Retail sales in Germany fell more than twice what economists expected in June as evidence builds that Europe's largest economy not only contracted in the second quarter, but may now be actually entering recession.
According to provisional results of the Federal Statistical Office (Destatis), turnover in retail trade in Germany in June 2008 was in nominal terms 1.2% and in real terms 3.9% smaller than that in the corresponding month of the previous year. The number of days open for sale was 25 in June 2008 and 26 in June 2007. When adjusted for calendar and seasonal variations, the June turnover was in nominal terms 1.4% and in real terms also 1.4% smaller than that of the preceding month.
Consumer confidence dropped to its lowest in more than five years and German unemployment fell at a weaker pace in July, reports showed this week. Business confidence fell the most since the 9/11 terror attacks last month, manufacturing orders unexpectedly declined for the sixth time in succession and industrial production had its biggest decrease in 9 years. Indeed if we look at the (seasonally adjusted) retail sales index, sales in June were below anything we have seen in a long time, certainly in years.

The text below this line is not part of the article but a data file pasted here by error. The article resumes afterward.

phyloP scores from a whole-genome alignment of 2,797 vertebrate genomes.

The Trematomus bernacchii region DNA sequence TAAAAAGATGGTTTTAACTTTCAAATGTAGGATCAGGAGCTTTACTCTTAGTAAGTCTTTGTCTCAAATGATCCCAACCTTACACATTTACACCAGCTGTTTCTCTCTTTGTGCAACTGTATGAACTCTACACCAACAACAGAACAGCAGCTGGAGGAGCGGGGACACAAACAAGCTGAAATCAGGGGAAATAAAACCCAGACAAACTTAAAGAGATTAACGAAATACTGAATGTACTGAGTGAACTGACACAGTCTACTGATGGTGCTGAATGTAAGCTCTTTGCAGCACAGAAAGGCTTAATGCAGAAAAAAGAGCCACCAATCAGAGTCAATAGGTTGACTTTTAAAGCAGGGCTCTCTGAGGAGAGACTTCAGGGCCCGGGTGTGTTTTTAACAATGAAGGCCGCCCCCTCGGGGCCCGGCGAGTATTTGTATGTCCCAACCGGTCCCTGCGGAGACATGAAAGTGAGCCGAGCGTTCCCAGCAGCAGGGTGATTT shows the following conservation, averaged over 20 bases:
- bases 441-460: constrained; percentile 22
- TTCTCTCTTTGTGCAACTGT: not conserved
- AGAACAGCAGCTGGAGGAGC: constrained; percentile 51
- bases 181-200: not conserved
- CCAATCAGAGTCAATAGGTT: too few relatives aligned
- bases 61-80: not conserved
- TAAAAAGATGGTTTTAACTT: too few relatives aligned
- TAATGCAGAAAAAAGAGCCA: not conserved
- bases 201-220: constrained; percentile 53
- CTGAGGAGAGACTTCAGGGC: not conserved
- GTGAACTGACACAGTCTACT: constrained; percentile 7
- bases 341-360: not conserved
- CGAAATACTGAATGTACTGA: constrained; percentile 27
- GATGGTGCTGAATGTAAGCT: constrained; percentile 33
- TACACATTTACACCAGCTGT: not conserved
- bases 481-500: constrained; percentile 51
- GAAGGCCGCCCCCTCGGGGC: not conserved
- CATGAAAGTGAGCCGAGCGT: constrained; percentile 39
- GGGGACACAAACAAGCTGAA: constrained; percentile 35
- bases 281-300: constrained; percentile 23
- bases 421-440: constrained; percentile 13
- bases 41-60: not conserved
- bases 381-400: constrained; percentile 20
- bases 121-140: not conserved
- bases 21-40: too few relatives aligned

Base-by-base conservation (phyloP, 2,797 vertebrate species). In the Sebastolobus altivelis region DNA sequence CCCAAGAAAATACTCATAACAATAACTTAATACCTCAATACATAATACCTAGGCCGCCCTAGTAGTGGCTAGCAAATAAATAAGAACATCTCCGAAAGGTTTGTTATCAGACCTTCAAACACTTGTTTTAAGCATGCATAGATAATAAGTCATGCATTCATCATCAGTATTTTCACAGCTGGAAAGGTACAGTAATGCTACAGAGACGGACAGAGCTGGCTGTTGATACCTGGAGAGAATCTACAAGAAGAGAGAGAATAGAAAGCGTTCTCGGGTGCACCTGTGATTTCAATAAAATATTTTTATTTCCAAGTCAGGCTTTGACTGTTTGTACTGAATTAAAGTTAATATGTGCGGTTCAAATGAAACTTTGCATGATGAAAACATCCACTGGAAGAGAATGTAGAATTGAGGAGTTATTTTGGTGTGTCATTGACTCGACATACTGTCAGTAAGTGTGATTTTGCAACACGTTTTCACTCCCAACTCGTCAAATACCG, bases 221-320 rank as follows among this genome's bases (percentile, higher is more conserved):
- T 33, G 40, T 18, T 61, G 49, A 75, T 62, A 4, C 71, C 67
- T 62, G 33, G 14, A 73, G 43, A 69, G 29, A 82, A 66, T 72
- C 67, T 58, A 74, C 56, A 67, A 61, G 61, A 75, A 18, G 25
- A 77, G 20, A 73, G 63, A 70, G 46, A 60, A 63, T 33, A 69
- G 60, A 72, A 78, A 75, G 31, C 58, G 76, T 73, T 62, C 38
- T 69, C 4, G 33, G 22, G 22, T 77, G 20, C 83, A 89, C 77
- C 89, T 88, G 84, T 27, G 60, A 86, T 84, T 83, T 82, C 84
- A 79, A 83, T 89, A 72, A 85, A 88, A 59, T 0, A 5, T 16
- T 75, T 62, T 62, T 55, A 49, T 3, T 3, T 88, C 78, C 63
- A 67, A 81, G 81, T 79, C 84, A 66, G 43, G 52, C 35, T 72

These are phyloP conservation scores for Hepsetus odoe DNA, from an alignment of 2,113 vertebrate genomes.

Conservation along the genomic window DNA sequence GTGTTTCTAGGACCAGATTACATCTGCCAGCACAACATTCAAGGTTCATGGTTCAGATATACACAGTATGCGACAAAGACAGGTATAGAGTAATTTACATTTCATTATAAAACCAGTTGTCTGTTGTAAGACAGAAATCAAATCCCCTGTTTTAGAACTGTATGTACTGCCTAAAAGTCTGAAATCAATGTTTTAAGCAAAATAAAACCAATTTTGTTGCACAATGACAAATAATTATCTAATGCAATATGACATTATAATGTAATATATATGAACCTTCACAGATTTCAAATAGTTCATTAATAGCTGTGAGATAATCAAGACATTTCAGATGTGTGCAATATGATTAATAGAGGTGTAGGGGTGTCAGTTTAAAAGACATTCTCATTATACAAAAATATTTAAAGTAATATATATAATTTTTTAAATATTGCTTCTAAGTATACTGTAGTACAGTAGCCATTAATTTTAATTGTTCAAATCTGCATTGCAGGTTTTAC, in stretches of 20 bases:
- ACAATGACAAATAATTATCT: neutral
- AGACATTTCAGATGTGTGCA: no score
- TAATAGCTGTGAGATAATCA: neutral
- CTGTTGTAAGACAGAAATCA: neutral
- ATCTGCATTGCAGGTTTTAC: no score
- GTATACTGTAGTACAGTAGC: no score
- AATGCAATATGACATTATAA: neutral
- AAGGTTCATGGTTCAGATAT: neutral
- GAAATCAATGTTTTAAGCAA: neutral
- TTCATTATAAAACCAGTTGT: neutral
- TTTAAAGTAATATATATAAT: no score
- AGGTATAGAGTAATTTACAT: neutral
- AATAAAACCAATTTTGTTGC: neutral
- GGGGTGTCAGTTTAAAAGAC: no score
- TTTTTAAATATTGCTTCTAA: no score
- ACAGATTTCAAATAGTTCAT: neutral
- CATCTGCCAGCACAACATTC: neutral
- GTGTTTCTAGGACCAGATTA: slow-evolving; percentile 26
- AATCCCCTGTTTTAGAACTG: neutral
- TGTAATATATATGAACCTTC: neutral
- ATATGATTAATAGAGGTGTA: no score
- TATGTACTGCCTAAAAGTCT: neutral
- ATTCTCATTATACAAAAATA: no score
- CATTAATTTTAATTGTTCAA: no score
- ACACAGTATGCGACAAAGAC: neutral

All this is certainly starting to complicate things significantly for the the European Central Bank following the increase in its benchmark interest rate last month to 4.25 percent amid the fastest inflation in 16 years. The ECB governing council meets again on Aug. 7 but there is a virtual unanimity among economists that they will leave interest rates unchanged.
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